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Roberts, Roy Patrick (1916–1990)

by Mary Anne Whiting

This article was published in Australian Dictionary of Biography, Volume 18, (MUP), 2012

Roy Patrick Roberts (1916-1990), air force officer, was born on 25 February 1916 at Galong, New South Wales, second surviving child of New South Wales-born Walter Patrick Roberts, labourer, and his Victorian-born wife Wilhelmina Mary, née Kiss.  Educated at Towamba Public School, Roy worked on the family farm near Eden before enlisting as an aircraftman in the Citizen Air Force on 26 February 1940.  Described as 'big in every way, tall, well built, rugged with an expansive personality and a light and infectious sense of humour', he served on bases in New South Wales and Victoria where he rose to leading aircraftman.  He married Constance Elaine Jennings, a stenographer, on 14 January 1943 at St Raphael’s Catholic Church, South Hurstville, Sydney.

After flying training under the Empire Air Training Scheme, Roberts was commissioned as a pilot officer on 20 May 1943.  Sent to England in August, he undertook courses in operational flying and heavy bomber conversion.  He was promoted to flying officer in November and in May 1944 was posted to the Royal Air Force’s No.35 Squadron, Pathfinder Force, where he completed fifty-eight operations in Wellington and Lancaster bombers.  During the night of 19-20 September 1944 on a mission to Calais, France, his Lancaster was badly damaged by anti-aircraft fire; he finished his bombing run and returned to base, flying on only two engines.  He was awarded the Distinguished Flying Cross the next year.

Roberts was promoted to flight lieutenant in May 1945 and in November returned to Australia.  Appointed squadron leader in March 1950, he completed a tour, flying Lincoln bombers with No.1 (Bomber) Squadron, Amberley, Queensland, in 1951.  From December he commanded the squadron at Tengah, Malaya; he was awarded a Bar to his DFC in 1953, after undertaking eighty-two missions in anti-communist operations.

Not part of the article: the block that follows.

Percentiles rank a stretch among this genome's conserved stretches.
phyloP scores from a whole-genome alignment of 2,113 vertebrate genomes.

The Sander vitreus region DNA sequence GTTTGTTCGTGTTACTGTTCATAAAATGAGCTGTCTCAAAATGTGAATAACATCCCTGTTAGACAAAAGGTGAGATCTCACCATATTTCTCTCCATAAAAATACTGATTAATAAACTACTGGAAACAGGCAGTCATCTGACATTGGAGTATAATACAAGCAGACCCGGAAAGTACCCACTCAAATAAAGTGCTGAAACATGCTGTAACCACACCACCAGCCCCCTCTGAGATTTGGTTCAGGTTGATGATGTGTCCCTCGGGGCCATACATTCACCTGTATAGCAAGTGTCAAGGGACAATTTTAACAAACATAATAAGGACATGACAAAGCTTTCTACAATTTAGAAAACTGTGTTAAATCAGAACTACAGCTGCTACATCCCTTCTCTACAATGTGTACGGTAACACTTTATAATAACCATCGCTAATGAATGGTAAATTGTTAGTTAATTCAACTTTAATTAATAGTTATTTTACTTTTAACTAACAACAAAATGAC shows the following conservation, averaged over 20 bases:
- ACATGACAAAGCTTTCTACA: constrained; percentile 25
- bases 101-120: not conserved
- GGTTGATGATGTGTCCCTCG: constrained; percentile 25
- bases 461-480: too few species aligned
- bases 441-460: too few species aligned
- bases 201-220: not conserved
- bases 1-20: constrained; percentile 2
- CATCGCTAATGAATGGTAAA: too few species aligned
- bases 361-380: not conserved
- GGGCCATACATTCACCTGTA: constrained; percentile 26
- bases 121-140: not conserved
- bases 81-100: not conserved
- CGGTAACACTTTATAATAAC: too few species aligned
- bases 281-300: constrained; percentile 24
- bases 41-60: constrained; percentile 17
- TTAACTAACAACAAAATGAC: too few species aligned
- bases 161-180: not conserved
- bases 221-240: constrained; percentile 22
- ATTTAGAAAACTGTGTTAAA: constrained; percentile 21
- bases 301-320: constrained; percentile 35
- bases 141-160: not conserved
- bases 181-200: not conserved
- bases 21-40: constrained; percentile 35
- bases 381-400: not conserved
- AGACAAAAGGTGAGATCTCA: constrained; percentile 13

In October 1953, while commanding No.6 (Bomber) Squadron, Amberley, Roberts was ordered to relocate to Woomera, South Australia, to carry out air sampling in connection with atomic explosions conducted at Emu Field.  He flew two missions—the on-board Geiger counter recording maximum contamination readings both times.  Decontamination facilities were not available at Woomera and there is evidence that Roberts’s health deteriorated thereafter.

Having been promoted to wing commander in January 1956, Roberts commanded (1956-57) Base Squadron, Laverton, Victoria, where he was reported to be 'an outstanding officer who while not enjoying good health was . . . always in good heart, cheerful and an inspiration to those who serve under him'.  In 1958-60 he was posted to RAAF Element Far East Air Force, Singapore, where his proficiency in operational planning was assessed as outstanding.  His last posting was with the Directorate of Operations, Canberra.

Recurring bouts of hepatitis combined with spinal damage made it difficult for Roberts to maintain aircrew fitness standard and on 22 December 1962 he was placed on the Retired List.  For the next twenty years he was the managing director in Australia for the Office Français d’Exploitation de Matériel Aéronautique, which acted for the French aircraft industry.

A keen fisherman, on 30 April 1990 he enjoyed hauling in a good catch at Vincentia, New South Wales.  He collapsed and died later that day at Nowra.  Survived by his wife and their five children, he was buried in Gungahlin cemetery, Canberra.

Select Bibliography

  • J. Herrington, Air Power Over Europe 1944-1945, 1963
  • J. R. McClelland, Royal Commission into British Nuclear Tests in Australia, 1985
  • A12372, item R/237/P (National Archives of Australia)
  • private information

Citation details

Mary Anne Whiting, 'Roberts, Roy Patrick (1916–1990)', Australian Dictionary of Biography, National Centre of Biography, Australian National University, http://adb.anu.edu.au/biography/roberts-roy-patrick-14454/text25544, published first in hardcopy 2012, accessed online 16 June 2019.

This article was first published in hardcopy in Australian Dictionary of Biography, Volume 18, (MUP), 2012

View the front pages for Volume 18

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